I thought this ZX subforum could use another ongoing build thread. This is part of an already existing thread from another forum, so please excuse any grammatical errors from the adaptation.
I've had this '86 300ZX turbo for nearly 9 years, so I'll try to paraphrase some of important details. Keep in mind that it's a driver's car. I do enter it in shows and try to keep it as clean as possible, but when it comes down to it, it is being built as a car intended to be driven and enjoyed on the backroads of the Ozarks.
Another note: I posted this as a "period-correct" restomod, but it obviously has had some modern details added over time. The goal is to have an overall period correct theme and with some subtly upgraded safety and technology.
A little background: I bought my Z31 in early spring of 2010 from a friend that had it as a second car. He was a fellow Z-enthusiast, so he knew more about it than your average individual. I originally intended it to be a cheap manual daily to drive while I put together an LS swap for my then-intended project car. Long story short, sold that car and everything to do with it and my 300ZX ended up being the project car.
When I bought it: Standard "Hot Red" 86 turbo with GLL package (leather seats, digital dash, etc) and 5-speed. It had 155k miles on it and was pretty much stock. Also had an exhaust leak on the passenger side that sounded like a knock, but we narrowed it down to broken exhaust studs. I drove it off and on when the weather was nice for a bit over a year before the water pump seized. I was in school at the time, so the car sat in storage to be later addressed.
In late spring 2013, with the help of my fiance Noah, I finally had enough garage space, time, and motivation to get the car going again. So we hauled it to the house for new timing belt kit, water pump, CHTS sensor, harness, replacement rear caliper, and some other common parts. Got it running the Monday before Branson Z Fest and took it to a friend's shop to get the broken exhaust studs pulled/replaced. Once that was taken care of, it was a lot nicer to drive. It apparently flowed better too, since the muffler split down the seam on the first full throttle pull. Unfortunately I wasn't able to get a replacement muffler in before we had to leave, so it went to Branson with a loud crappy exhaust. The rest of our group seemed entertained by that, at least.
The Z drove great on the way to Branson, at the event, and back - even on sub-par all season tires. So that summer I picked up a set of Hankook V12 Evo tires in the stock 225/50/16 size. This definitely helped to improve handling, along with new semi metallic brake pads and poly sway bar bushings. Unfortunately later that year the heater core ruptured, so the lines were looped to bypass it. Being a secondary car, it isn't driven much in the winter months, so fixing that wasn't a priority. And since it was a busy year with with graduation, getting married, and moving we weren't able to get much else done until early spring prep for Branson Z Fest in 2014. In preparation for that, we swapped in a set of low-mileage Shiro springs with Konis, wheel spacers to push the wheels out flush with the fenders, and took it in for an alignment. Still fairly stock, but slowly improving. I also spent a number of hours polishing the oxidized original paint to bring back that natural shine.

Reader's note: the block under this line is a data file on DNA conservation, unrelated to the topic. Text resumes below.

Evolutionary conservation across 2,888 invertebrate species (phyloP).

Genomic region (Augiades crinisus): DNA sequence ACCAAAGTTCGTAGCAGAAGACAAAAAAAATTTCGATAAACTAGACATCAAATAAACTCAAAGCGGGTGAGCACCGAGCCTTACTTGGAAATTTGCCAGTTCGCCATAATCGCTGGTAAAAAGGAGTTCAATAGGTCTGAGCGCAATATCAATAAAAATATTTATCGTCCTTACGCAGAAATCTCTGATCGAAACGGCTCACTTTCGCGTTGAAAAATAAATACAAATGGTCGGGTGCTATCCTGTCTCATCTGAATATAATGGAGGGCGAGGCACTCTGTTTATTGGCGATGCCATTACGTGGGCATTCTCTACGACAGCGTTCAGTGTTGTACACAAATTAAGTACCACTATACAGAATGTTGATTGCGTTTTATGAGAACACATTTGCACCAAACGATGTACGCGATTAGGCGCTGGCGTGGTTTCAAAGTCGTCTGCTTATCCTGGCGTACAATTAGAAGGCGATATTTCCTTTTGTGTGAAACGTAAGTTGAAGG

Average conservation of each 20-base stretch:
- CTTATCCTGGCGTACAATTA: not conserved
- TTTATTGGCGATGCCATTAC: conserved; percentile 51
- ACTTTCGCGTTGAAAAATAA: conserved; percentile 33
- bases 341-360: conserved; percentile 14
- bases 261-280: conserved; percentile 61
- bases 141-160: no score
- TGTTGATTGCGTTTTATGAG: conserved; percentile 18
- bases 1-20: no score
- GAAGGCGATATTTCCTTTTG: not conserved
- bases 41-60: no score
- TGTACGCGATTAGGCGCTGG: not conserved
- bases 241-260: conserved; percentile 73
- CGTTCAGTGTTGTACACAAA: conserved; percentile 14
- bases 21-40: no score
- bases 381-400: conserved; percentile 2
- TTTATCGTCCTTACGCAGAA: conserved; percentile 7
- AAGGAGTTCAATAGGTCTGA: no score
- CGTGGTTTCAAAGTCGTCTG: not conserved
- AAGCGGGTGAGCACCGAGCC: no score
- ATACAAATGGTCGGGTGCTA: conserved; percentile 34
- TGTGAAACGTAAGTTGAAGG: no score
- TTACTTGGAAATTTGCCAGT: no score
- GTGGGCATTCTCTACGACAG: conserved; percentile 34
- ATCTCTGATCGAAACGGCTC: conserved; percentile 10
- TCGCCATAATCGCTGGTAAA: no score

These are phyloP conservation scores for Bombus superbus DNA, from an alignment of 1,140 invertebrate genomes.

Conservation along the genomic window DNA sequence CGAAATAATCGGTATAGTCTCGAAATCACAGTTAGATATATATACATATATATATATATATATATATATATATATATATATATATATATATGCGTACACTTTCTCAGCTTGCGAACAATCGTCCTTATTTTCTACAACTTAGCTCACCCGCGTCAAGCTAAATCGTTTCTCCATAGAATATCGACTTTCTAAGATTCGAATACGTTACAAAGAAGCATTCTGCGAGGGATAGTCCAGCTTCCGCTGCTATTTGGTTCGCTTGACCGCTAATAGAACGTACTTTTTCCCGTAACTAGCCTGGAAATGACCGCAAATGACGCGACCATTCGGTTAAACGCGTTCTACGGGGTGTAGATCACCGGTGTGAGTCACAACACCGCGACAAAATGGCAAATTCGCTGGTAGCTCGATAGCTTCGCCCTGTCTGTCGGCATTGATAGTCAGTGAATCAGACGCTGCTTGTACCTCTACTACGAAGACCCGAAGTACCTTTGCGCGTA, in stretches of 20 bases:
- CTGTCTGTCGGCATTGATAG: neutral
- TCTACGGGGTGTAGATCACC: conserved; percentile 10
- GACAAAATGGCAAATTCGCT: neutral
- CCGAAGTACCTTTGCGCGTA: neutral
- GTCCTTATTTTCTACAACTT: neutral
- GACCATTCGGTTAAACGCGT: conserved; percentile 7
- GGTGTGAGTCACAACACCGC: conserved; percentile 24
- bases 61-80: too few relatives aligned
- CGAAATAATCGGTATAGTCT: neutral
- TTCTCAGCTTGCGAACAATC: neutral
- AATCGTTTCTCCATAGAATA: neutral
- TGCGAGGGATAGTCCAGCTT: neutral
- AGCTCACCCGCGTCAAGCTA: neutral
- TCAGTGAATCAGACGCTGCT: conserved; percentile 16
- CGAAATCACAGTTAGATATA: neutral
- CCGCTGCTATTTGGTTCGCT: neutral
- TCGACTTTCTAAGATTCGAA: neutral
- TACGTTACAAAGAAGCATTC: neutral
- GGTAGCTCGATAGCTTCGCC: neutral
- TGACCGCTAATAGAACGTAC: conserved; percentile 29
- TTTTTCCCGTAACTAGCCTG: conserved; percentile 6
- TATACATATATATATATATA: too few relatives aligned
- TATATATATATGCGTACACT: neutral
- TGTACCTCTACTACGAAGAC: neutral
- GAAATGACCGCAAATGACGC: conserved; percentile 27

After sitting in storage through the winter months, we pulled it out again in the spring of 2015 for the usual BZF prep. This is where things start to get more exciting. With school and wedding expenses out of the way, we had more time and money to put toward the car. So it was time to kick things up a notch: G2 Boostvalve MBC (highly recommended with their Z31-specific kit), simple Bosch boost gauge, Experimental Engineering solid tension rod bushing kit with new OEM rear bushings, RTPro nRCAs, aluminum 30mm Z32 front calipers with Brembo rotors and Stoptech pads, DIF stainless conversion brake lines, V2 rear diff mount, poly rear subframe bushings (not pictured), and ST/Mach 1 springs. We also gave it the annual oil change and detail to keep things clean and running smooth. Then it was off for an alignment (becoming an annual thing, haha).
We had a great time again at BZF. Also enjoyed driving in local cruises and the Ozark backroads. But with improved handling and grip, it was evident the worn leather seats were not enough. So I found these Recaros and bought them off a local wheeler-dealer. Cleaned them up and had the small tears in the material repaired by a local seamstress. Shortly after, we received a package in the mail from a friend in Colorado. I had bought a set of blown out Shiro seats with rails/mounts from a guy in Colorado who was able to meet up with a buddy of ours. He then shipped us the rails/mounts and kept the seats for his own use. Got it all mounted and what an improvement from the original seats.
Unfortunately one evening a neighbor backed into the Z while we were over at a friend's house. No note or anything, but the damage was minimal. Although it did cause some rubbing under hard acceleration. After getting some quotes for repair, I took it to a PDR specialist who was able to pull the dent to keep it from destroying the tire as a temporary solution. With the rest of the body still being 29 year old original paint, I didn't want to have one part of the car repainted and mismatch. The plan was for a full repaint in a few years anyway. So this will make do until then.